“I used to chew tobacco all day. During meetings, I would step out at least 10 times to spit out the chaw. When my group mates pointed this out it dawned on me that I was wasting so much time and money on my addiction. I gave it up slowly,” says Pramod Kumar, 42, the only graduate in the Lal Singh Ka Nagla group. Naina’s husband, Vishamber Singh, 29, too, cleaned his act up. “One night after I had badly beaten her I left home and in my drunken state fell onto a heap of garbage. My group members found me there the next day and gave me an ultimatum: to quit drinking and apologise to my wife or leave the group. I was mortified. Now there is no way I will ever beat Naina; it’s one of the biggest regrets of my life.”
One time wife-beater Joginder Singh Rana, 42, from Rahul Nagar, too, is a happier man since he has given up violence. “I realise my mistake and have vowed to ensure that my children, including my daughter, complete their education. The only way I can ensure they do well in class is if we have a stable, peaceful environment at home,” he says.
Clearly, the effects of such a vast behavioural change are discernable in the community. Vinod Goswami, a U.P. Police constable, remarks, “The situation is relatively better off. Awareness building in our community has brought a critical issue like gender based violence, which we usually ignore, into focus. I, too, am much more inclined to come forward and step up for the rights of women.”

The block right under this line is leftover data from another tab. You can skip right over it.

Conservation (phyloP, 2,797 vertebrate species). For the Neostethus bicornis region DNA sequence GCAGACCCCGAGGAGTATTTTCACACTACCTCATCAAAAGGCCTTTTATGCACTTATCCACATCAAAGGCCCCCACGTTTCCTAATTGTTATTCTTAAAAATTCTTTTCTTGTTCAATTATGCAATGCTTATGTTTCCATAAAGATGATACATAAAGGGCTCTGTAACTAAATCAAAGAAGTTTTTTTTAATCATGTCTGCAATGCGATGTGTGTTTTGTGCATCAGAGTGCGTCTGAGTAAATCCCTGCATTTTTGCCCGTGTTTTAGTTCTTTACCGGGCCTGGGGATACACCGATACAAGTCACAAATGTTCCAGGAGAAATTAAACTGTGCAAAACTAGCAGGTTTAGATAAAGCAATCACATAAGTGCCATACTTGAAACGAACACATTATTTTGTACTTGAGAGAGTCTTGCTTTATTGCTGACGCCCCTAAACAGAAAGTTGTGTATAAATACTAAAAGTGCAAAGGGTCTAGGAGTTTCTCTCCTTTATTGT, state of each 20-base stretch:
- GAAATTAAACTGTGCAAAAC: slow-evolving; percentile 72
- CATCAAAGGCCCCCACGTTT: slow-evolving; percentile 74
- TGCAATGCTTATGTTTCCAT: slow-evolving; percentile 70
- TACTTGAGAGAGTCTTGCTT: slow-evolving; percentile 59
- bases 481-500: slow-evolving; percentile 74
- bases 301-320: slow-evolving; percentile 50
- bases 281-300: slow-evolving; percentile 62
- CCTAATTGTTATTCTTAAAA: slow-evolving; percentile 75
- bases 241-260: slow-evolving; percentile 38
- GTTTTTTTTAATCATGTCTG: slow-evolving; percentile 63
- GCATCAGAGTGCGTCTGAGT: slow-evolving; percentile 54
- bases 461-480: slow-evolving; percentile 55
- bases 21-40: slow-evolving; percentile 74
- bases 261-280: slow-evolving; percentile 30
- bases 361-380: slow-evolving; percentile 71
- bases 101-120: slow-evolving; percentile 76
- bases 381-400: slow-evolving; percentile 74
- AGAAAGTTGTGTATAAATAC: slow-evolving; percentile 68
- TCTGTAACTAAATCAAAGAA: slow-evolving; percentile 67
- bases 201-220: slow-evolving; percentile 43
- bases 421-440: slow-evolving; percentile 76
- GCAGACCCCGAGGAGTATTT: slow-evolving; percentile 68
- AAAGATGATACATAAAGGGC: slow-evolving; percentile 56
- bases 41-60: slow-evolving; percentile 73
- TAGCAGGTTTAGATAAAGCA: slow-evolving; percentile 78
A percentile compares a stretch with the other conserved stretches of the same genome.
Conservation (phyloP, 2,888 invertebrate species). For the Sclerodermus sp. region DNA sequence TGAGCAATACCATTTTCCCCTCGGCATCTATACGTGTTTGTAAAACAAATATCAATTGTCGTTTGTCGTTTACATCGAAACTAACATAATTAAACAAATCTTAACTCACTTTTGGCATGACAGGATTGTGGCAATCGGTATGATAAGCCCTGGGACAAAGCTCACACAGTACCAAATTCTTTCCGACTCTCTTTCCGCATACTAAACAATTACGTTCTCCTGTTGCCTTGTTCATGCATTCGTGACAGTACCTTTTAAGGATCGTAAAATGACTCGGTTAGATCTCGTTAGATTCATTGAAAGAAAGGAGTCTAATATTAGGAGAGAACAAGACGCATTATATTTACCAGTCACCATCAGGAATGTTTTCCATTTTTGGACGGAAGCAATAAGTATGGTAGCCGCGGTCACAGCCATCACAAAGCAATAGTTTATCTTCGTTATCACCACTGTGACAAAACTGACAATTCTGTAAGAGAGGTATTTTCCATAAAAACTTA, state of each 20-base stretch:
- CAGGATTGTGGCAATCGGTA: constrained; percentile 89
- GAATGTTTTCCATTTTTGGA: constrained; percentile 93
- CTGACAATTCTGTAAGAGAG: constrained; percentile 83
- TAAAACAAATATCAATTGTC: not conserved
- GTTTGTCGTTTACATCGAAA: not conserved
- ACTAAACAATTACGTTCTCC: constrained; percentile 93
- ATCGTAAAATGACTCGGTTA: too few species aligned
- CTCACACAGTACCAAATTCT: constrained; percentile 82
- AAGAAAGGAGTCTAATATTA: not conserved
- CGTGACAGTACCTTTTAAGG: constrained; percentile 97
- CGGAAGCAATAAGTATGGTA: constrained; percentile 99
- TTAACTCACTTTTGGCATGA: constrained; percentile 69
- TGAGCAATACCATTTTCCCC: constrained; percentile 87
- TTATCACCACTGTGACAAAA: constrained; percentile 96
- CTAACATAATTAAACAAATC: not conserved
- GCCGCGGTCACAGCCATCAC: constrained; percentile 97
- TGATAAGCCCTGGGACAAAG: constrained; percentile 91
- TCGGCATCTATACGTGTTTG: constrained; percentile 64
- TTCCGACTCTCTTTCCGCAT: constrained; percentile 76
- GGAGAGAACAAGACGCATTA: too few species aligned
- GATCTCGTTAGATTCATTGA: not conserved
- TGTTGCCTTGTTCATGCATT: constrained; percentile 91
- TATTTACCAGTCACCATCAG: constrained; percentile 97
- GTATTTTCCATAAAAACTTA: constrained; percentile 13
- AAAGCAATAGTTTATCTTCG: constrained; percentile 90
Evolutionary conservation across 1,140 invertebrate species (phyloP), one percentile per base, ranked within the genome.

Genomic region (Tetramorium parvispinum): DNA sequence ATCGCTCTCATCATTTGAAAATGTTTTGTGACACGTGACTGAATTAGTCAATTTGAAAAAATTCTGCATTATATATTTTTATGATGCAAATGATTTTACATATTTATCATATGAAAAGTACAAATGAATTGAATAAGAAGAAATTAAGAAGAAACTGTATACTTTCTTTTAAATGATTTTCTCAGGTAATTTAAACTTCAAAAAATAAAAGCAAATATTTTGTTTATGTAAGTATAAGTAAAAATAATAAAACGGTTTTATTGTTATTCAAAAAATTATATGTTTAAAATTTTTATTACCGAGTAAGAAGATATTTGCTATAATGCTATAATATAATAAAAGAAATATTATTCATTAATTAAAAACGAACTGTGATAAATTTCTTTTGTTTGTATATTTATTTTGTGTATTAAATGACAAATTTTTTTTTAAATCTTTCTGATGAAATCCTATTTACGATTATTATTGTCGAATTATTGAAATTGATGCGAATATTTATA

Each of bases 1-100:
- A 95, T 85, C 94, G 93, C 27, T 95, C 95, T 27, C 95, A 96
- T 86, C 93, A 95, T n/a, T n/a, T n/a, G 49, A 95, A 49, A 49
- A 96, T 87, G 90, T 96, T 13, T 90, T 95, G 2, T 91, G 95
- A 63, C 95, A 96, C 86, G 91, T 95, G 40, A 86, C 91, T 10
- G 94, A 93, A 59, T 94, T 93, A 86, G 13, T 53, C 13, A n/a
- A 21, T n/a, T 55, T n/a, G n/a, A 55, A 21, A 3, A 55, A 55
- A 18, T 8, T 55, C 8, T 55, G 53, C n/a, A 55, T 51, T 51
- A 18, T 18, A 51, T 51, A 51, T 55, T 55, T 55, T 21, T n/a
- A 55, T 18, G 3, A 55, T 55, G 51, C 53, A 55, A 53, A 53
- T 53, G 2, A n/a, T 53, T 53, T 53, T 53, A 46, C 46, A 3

Adds Dr Radha Raman Gola, 36, ward member from Jogipada, “Thanks to the gender sensitation intervention most of us are beginning to see the world from a different perspective and are actually eager to promote gender equality in order to bring down violence cases to the minimum.”
Meena Kadam, a happy woman today, signs off, “These days, when I am sitting in a group of women and men freely sharing my views on educating our children or looking for better livelihood opportunities I sometimes get a surreal feeling. It’s relief to be free from violence.”
Written byChetna Verma
The writer is a Delhi-based freelance journalist and National Foundation for India (NFI) Fellow. She has worked with rural communities in conflict-affected, remote regions of Jammu and Kashmir for over four years. She has also been awarded The Laadli Media and Advertising Awards for Gender Sensitivity 2013-14 (Northern Region).